Updated: Apr 10
The new Spiderman movie – ‘No Way Home’ has introduced the MCU to the multiverse but while watching the movie, I kept thinking about one aspect quite unrelated to the premise of the movie but the most important tool to our hero – his web-shooters. His web-shooters allow him to swing from buildings, make great escapes, tie up and attack villains etc. But what is his web actually made up of? Which material allows such strength that it's able to hold, cars dangling off bridges yet is lightweight and flexible?
The web fluid is in the comics, called ‘Spider Silk’ – based on actual spider silk - is a shear-thinning liquid similar to nylon. In contact with air, the long-chain polymer knits and forms a tough flexible fiber with adhesive properties. It is supposed to have a higher weight to strength ratio than even titanium. The solid web adhesive properties diminish when exposed to air due to certain esters imbibed in the formula and hence eventually the web dissolves into powder.
“Natural Spider silk is a unique material that is extremely lightweight yet very, very strong. A single strand of dragline silk—which is what spiders suspend themselves from their web with—is roughly five times as strong as steel at the same diameter.”
In the first real-life production of spiderman (the Sony version from 2002) starring Tobey Maguire, it was shown that the webs of spiderman came from inside of him. However, that is not in fact true, in the comics, he artificially engineered the webs, and henceforth in every other adaptation of Spidermen be it in the MCU or the cartoon series, he uses web-shooters. How did he actually make the shooters in the comics? It is not known. The entire process of creating a web shooter and its composition is so secretive that Stan Lee himself only devoted a single panel to the entire process.
What we do know from the first issue is that the substance is so strong that it can hold Parker’s weight and allow him to dangle off buildings without the web breaking. Later it was revealed that Peter had been experimenting with adhesives on his own for quite some time, hoping to earn money for his college education. Alas, he was not successful; while he was able to create an incredibly strong substance, it quickly dissolved after an hour or so. Once he became Spiderman, however, this was not an issue for him as he just wanted to create temporary spiderwebs.
The movies on the other hand offer a lot of clues about the composition of Spider Silk. An easter egg for Spiderman Homecoming clearly shows the entire process of creating the spider web. The link is here. But is this actually accurate? Peter Parker is broke - a point re-iterated in the comics a million times. Hence the material and process of making the web fluid should be cost-effective. He has access to his school laboratory and from the Homecoming movie, we know that the facilities provided by the school are pretty decent. Most of the materials needed are actually quite cheap and easily available in any chemist shop, except for heptane (part of the same homologous series as petrol) but can be obtained by fractional distillation of crude oil which is not that expensive.
The structure at the bottom of the page is what we expect to get when we finish the process described in the snippet. This structure can in fact hypothetically form polymers with cross-linkages giving it high tensile strength and the formation of cross-linkages happens in a few seconds. All the chemicals do in fact form polymers! However, in reality, this is not possible because it is not possible for any polymer to form within a second and achieve astronomical tensile strength. Secondly, there should be cross-linkages which is what really makes a polymer strong and these cross linkages need a lot of heat and pressure. Polythene itself needs 200 deg Celsius and 2000 ATP, to form the bags we know. This may be possible however with the help of his web-shooters and Stark technology. Technically the only reason why this is possible in the MCU and not in our universe is because of Spiderman’s web-shooters. The technology of the MCU is far more advanced and his web-shooters would provide the heat and pressure to form the high-strength polymers.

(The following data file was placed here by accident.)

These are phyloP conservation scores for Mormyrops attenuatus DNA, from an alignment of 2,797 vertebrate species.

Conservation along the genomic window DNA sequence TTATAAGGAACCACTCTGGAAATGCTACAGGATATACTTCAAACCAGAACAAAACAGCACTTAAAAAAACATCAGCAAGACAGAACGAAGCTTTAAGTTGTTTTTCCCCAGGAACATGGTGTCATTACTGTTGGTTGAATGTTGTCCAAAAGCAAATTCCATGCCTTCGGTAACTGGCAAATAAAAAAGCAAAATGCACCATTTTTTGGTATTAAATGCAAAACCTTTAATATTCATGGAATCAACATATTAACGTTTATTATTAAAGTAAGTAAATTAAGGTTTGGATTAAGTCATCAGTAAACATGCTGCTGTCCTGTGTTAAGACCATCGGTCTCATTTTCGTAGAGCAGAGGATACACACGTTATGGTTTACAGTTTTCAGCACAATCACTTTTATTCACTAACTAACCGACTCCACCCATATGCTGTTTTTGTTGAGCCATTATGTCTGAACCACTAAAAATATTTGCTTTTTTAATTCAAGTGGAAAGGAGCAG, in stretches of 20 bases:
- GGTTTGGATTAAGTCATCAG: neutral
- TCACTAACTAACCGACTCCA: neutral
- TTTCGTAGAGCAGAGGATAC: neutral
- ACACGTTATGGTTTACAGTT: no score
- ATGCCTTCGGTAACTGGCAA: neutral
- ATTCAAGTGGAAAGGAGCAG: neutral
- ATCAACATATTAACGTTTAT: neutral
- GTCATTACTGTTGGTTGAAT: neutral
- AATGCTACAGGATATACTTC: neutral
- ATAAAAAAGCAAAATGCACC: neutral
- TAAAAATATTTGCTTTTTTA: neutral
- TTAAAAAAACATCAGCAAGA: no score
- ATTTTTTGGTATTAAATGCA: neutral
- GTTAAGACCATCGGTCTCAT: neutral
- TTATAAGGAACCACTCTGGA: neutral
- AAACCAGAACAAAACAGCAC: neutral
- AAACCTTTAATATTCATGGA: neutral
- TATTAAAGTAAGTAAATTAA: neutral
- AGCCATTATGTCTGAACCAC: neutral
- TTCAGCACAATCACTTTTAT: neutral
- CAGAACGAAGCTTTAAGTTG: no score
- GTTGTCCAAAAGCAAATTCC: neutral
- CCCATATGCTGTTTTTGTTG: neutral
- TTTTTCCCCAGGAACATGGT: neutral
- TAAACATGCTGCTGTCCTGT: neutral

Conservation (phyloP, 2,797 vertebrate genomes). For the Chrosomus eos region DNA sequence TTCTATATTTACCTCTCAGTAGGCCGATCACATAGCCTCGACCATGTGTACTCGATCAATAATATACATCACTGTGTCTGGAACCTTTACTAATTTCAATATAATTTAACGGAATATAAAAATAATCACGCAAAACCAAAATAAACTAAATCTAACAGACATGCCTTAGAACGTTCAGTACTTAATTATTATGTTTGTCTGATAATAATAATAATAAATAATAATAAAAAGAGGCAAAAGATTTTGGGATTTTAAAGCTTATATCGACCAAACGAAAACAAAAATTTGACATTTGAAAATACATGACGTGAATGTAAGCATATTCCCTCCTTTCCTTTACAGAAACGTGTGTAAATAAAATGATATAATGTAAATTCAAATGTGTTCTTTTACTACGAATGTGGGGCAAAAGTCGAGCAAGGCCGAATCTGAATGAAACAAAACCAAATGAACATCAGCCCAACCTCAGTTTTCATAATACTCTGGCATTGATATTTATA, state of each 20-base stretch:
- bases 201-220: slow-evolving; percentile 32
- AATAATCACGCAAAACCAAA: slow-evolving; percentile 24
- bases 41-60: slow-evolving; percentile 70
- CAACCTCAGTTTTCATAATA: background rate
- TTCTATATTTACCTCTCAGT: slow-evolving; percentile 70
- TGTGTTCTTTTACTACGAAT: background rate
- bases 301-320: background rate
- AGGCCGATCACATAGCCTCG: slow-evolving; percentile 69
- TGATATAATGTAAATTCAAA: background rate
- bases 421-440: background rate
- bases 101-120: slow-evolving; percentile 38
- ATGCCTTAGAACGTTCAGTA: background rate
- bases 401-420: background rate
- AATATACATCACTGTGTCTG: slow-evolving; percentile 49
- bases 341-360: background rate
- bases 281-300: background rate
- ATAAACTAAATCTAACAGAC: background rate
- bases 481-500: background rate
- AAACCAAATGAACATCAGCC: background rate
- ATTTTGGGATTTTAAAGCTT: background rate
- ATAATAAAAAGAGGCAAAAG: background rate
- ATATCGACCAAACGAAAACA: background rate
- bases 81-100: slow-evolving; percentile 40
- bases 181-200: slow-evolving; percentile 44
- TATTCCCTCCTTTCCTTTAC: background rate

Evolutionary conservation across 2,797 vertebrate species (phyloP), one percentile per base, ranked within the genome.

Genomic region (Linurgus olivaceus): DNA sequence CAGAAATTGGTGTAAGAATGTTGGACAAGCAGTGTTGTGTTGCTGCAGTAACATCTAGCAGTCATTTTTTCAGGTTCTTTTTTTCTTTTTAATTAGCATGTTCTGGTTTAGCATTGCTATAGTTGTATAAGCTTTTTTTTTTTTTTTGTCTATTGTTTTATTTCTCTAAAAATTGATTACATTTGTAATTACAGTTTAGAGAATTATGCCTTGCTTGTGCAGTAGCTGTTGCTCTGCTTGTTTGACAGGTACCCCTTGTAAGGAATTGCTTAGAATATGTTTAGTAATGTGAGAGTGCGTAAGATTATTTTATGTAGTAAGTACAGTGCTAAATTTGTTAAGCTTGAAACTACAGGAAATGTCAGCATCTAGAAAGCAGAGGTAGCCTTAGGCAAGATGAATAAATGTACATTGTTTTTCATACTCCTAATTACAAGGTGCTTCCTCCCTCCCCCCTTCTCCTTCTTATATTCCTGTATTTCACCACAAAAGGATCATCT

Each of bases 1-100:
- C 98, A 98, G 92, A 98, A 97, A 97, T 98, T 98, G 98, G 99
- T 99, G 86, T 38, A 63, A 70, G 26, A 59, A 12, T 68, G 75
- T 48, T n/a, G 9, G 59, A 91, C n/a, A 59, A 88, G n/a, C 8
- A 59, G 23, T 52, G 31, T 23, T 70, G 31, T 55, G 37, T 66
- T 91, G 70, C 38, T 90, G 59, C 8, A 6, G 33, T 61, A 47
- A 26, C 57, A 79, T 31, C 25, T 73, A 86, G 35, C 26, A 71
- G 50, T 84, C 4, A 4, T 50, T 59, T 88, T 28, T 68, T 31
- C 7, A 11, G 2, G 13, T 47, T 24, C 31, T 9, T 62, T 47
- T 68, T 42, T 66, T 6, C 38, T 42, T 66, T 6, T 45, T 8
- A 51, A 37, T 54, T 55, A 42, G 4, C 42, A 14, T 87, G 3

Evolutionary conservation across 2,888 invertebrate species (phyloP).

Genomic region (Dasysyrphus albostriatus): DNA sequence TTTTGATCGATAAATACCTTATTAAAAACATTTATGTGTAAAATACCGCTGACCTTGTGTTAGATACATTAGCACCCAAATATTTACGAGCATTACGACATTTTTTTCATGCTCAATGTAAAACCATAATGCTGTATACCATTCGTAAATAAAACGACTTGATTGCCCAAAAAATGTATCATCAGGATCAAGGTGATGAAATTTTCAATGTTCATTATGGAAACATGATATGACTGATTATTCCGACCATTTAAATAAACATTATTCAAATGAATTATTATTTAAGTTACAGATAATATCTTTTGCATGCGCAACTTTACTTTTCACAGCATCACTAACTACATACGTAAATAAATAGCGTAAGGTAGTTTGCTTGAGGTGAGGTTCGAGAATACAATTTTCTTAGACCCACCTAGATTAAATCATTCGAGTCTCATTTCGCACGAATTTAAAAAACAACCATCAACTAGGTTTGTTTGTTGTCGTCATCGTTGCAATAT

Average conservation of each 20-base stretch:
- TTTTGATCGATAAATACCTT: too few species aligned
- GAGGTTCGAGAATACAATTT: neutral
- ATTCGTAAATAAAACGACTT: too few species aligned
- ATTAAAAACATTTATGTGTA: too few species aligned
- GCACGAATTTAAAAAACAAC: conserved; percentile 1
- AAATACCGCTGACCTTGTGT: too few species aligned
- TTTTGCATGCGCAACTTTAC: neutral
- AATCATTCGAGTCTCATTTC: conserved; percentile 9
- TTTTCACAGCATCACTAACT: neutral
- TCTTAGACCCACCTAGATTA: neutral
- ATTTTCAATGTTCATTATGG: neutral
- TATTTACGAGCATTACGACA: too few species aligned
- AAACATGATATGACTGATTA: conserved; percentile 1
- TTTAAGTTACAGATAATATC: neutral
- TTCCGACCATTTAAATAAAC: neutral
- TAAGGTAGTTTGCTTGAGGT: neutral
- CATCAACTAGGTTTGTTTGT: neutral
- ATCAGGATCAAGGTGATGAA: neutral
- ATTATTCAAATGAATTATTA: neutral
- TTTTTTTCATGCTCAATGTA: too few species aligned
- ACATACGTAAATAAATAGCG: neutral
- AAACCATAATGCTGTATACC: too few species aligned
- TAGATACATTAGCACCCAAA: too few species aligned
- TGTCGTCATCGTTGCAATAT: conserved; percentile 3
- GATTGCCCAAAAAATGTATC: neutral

The closest we can get to his web fluid is carbon nano yarns. They are long, flexible, and strong with conductive properties currently used for energy and electrochemical water treatment. Remarkably it also looks very similar to Spiderman’s web. However, it is not fluid-based, and like the name suggests it is a yarn. Another material that can be used to create the web fluid is Polyvinyl Alcohol, which has a fairly high strength, is water-soluble, and is quite cheap. You can also buy hydrolyzed variants. It’s available in amateur chem sets and in fabric stores as a thread. It's water-soluble and hence can be washed out in the rain, making this a very good base for a web fluid.
As a matter of fact, we have gotten quite close to creating Parker’s web fluid. In 2019 scientists were able to successfully crack the code in developing synthetic spider silk by modifying bacteria. “Engineers have tried for decades to create a synthetic mimic from genetically modified bacteria, yeast, and even goat milk, but have always fallen short." Finally, they were able to modify strands of E. Coli bacteria, resulting in a material that is virtually identical to the web fluid. Scientists are now focusing on creating full spider silk strands next.
With technology rapidly advancing every day, I don’t think it will be surprising if we manage to achieve the web fluid formula soon. But at the same time in the comics and any adaptation of the web-slinging hero, it was only Spiderman who was able to successfully create his web-shooters, many tried but failed. Will we ever see fully functional web-shooters any time soon? That is a question I believe only Peter Parker will be able to answer.